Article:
The Torah commands the Jews to bring salt together with every offering on the altar: “On all your offerings you shall bring salt” (Vayikra 2:13).  The Code of Jewish Law (Orach Chaim 167:5) rules that since the table upon which we eat is in place of the altar and our food is in place of the sacrifices, we should have salt on the table at every meal.  The Mishnah Berurah explains that when we share our food with the needy, we receive atonement as though we brought an offering in the Temple, and when we eat with the intent to strengthen ourselves to serve G-d, then our food is like a sacrifice.  Since salt is a preservative, we put it on the altar as a sign that our covenant and relationship with G-d is permanent and will never “decay,” and to remind us that without the “salt” of the service to G-d we will in fact “decay” (Chinuch 119).  Later authorities were asked if one can use sugar instead if one does not have salt.  Many authorities permit this, since sugar also acts as a preservative and could have been used on the altar in the absence of salt (Respona Halachot Ketanot 218, Responsa Divrei Chaim Yoreh Deah 1:25).


With the increase in Jewish settlement in Israel in the 19th Century, the question arose as to whether it was possible to renew the sacrificial service in Jerusalem even in the absence of the Holy Temple. Rabbi Zvi Hirsch Kalischer advocated for a renewal of the sacrifices and maintained that it was not necessary to have a Temple, and that an altar in Jerusalem would suffice.  He exchanged letters with numerous rabbis in Europe and Israel, generating many responses both for and against.  Rabbi Samson Raphael Hirsch was adamantly opposed and felt that it was both halachically and pragmatically impossible to bring sacrifices today.  The two most famous responses were those of Rabbi Akivah Eiger and his son-in-law Rabbi Moshe Sofer (Responsa Chatam SoferY.D. 236) both of whom believed that it would theoretically be possible, but would be practically impossible due to Moslem opposition and other political factors (Derishat Zion, Mossad Harav Kook, Jerusalem, 2003 pp. 348-350).

Parsha at a Glance

Vayikra describes several major categories of offerings brought by the Jewish people.  The Elevation Offering (Olah), the Meal Offering (Mincha), the Peace Offering (Shlomim), the Sin Offering (Chatas), the Variable Offering (Oleh V’yored), and the Guilt Offering (Ashom).

The Elevation Offering: Voluntary. Brought by: someone who intentionally committed a sin that carries no punishment; someone who failed to perform a positive commandment; someone who had sinful thoughts but did not act on those thoughts; everyone who ascended to Jerusalem on the Pilgrimage Festivals; anyone who wished to raise his spiritual level.  It could be brought from cattle, flocks, or fowl.  If from cattle, it required an unblemished male; if from flocks, it could an unblemished male sheep or goat.  Elevation offerings from fowl could be brought from turtledoves or young doves.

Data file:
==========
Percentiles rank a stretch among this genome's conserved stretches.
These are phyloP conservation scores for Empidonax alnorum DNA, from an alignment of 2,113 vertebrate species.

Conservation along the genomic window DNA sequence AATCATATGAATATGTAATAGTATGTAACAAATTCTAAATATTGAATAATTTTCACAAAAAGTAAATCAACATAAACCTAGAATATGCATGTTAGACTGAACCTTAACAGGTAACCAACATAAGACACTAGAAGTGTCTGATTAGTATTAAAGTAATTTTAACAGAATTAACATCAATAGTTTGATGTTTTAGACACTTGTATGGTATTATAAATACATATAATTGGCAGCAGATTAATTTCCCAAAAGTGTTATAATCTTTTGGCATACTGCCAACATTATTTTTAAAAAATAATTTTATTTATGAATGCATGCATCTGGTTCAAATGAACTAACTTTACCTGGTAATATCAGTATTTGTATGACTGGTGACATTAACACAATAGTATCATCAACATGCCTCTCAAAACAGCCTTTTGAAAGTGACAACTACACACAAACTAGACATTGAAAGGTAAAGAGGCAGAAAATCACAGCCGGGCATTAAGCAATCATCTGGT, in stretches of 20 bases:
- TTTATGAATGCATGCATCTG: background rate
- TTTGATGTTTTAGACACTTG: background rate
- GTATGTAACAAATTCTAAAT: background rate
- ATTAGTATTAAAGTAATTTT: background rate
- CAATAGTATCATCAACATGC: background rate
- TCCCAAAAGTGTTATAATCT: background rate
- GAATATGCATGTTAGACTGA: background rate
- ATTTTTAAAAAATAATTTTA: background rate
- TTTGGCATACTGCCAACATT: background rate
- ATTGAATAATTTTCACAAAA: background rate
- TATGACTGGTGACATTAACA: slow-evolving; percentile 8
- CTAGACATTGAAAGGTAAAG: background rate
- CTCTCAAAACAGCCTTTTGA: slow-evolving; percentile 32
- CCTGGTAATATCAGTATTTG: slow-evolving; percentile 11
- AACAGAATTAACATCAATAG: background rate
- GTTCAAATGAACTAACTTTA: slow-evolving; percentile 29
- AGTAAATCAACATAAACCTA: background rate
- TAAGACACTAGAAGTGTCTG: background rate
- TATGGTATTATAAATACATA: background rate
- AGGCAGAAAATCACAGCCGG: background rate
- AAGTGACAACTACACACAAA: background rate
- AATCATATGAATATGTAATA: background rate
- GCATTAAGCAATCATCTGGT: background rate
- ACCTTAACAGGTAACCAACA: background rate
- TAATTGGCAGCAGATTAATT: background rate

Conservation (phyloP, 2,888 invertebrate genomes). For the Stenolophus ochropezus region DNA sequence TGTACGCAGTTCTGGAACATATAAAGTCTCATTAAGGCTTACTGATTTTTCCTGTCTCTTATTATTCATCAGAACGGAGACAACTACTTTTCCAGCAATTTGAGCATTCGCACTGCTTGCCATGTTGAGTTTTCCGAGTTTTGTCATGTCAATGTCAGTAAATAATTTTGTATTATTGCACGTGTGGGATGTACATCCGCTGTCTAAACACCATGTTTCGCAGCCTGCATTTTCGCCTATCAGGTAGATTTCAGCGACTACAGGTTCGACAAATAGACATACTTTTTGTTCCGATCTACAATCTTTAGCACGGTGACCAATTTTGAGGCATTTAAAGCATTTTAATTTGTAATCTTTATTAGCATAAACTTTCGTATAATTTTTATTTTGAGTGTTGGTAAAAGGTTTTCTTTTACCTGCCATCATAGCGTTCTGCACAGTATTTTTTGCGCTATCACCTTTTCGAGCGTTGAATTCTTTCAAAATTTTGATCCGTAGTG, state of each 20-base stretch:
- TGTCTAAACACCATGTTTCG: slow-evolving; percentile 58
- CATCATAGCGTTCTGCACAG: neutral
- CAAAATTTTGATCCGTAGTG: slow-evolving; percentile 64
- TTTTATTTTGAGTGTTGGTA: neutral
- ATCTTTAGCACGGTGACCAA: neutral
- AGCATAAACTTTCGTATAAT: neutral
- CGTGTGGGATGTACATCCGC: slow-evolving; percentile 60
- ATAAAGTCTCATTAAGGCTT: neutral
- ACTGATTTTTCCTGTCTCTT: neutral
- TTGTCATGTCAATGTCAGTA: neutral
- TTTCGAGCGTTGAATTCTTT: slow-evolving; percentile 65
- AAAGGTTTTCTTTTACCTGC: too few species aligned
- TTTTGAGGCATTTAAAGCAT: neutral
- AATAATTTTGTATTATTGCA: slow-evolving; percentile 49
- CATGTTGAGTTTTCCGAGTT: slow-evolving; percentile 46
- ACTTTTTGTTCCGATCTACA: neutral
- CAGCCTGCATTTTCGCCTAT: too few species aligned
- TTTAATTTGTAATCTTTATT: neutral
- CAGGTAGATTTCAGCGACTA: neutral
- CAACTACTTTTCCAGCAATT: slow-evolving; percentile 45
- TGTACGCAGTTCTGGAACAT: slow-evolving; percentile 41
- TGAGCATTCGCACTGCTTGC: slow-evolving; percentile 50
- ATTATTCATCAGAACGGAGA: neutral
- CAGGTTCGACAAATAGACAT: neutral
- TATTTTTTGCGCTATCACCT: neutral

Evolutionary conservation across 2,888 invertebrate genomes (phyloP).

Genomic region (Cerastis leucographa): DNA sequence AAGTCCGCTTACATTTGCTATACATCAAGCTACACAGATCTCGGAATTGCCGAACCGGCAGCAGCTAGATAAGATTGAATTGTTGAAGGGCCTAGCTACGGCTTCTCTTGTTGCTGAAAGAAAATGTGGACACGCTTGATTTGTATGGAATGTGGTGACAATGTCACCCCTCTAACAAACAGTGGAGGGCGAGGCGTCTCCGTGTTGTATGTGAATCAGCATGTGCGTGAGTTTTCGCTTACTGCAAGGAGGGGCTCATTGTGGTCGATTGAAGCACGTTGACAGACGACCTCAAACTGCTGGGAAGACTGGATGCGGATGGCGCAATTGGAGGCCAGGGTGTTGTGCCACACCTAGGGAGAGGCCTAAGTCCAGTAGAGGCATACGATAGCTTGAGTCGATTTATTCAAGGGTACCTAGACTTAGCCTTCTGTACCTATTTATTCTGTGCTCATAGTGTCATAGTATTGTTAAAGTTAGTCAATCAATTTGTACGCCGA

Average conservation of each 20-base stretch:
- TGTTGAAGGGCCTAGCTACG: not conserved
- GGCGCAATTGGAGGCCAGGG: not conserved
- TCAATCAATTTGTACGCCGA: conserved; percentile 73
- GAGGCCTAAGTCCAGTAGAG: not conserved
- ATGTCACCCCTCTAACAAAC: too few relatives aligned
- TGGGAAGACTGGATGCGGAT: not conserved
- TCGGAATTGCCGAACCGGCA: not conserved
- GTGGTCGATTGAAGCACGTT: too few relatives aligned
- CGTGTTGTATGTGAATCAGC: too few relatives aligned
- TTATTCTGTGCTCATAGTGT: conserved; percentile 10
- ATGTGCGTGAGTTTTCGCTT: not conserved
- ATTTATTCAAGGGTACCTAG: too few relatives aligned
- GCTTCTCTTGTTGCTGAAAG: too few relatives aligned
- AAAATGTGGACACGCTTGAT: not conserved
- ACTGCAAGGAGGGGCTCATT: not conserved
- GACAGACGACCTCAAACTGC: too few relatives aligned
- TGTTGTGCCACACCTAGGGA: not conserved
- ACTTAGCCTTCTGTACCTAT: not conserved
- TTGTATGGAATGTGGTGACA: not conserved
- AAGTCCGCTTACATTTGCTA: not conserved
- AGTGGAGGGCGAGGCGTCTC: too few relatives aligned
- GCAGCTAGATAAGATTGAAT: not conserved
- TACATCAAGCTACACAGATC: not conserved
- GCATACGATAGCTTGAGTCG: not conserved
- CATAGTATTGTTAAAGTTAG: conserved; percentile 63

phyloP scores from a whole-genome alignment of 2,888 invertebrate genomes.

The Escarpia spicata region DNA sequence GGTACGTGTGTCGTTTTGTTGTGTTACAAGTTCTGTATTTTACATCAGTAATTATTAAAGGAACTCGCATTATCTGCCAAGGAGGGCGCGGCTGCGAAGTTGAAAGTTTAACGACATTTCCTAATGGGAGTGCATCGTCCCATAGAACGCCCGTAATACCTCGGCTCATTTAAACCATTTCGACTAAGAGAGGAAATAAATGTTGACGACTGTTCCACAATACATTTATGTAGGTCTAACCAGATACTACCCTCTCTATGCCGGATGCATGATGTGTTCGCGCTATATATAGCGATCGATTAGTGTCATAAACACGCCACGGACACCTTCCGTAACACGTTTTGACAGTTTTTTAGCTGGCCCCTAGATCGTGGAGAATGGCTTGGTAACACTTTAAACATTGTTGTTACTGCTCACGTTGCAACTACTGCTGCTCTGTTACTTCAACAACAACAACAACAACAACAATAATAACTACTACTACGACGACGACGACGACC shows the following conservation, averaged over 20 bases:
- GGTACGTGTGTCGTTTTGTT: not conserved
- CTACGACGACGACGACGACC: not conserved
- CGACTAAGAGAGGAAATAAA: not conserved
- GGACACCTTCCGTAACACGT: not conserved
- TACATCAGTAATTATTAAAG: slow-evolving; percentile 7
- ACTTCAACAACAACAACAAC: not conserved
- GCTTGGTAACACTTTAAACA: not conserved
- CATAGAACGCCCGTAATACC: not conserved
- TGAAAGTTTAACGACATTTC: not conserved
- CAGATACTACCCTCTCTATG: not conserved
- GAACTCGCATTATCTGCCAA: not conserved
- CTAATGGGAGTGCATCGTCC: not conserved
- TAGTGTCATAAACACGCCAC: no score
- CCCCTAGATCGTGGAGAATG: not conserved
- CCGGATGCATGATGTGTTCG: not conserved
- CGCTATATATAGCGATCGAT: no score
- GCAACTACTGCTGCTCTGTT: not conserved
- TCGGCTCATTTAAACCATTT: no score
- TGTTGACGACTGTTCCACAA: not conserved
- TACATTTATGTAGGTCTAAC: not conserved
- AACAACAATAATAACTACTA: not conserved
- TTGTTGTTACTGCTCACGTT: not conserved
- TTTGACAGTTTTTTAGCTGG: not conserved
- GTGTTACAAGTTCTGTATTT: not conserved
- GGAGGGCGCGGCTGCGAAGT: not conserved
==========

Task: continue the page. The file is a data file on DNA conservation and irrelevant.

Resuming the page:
The Meal Offering consisted of finely ground wheat flour, oil, and frankincense (in most cases water was added as well).  Meal offerings were most often brought by the poor, and as such were greatly treasured by G-d.  The Meal Offering could take several forms:  the fine flour offering, oven-baked – either in loaves or wafers –pan baked, or deep-pan baked.  The Meal Offerings could not be leavened (chametz) or contain fruit honey. Instead, chametz was offered as the Two Loaves of offered on Shavuous, and the fruit was brought as the First Fruit offering (Bikkurim).  The Torah notes that salt must be used with every Meal Offering, and also describes the Omer offering, which was brought on the second day of Passover. The Omer was a communal offering of barely, also not leavened.  Grain from the new crops was prohibited from being eaten until the Omer offering was brought.

The Peace Offering was a voluntary offering, meant to express love of G-d, gratitude for His goodness, and closeness to Him.   A portion of the Peace Offering was placed on the Altar, a portion consumed by the Priest, and a portion eaten by the owners.  It could be brought from unblemished, male or female cattle, sheep or goats.

A Sin Offering atoned for sins committed out of negligence or carelessness.  The Torah lists several categories of Sin Offerings.  The first focuses on the case of a High Priest (Kohen Gadol) who issued a mistaken ruling.  He must bring a young, unblemished bull.  Next, the Torah describes the Sin Offering for cases when the Great Sanhedrin (Jewish court) of 71 judges issued a mistaken ruling and caused the nation to transgress.  This also takes the form of a young, unblemished bull.

A ruler of the nation who sins must also bring a Sin Offering.  Though similar to that of a commoner, the ruler’s Sin Offering must be from an unblemished male goat, whereas the common person’s Sin Offering must be of an unblemished female goat.

The Variable Offering (Korban Oleh Veyored) is a type of Sin Offering whose cost changed depending on the sinner’s ability to pay.  Therefore, it could be brought from cattle, sheep, fowl, or flour.  It atoned for for someone who (in this case intentionally) lied under oath, then admitted his lie; for someone who contaminated the Sanctuary, having first known and then forgotten he was ritually impure; or for someone who swore to do something but then later forgot the terms of his oath.

Guilt Offerings were brought for sins involving a higher level of negligence than those requiring a Sin Offering.  The first Guilt Offering described in the portion atones for the unauthorized use of sacred property.  This requires an unblemished ram, monetary restitution, plus an additional fifth.   A person who, in his negligence, is unsure whether he has committed a serious transgression must bring a Guilt Offering of an unblemished ram.  Finally, someone wishing to repent for bilking his fellow Jew out of money must pay restitution, plus an additional fifth,  and bring a Guilt Offering of an unblemished ram.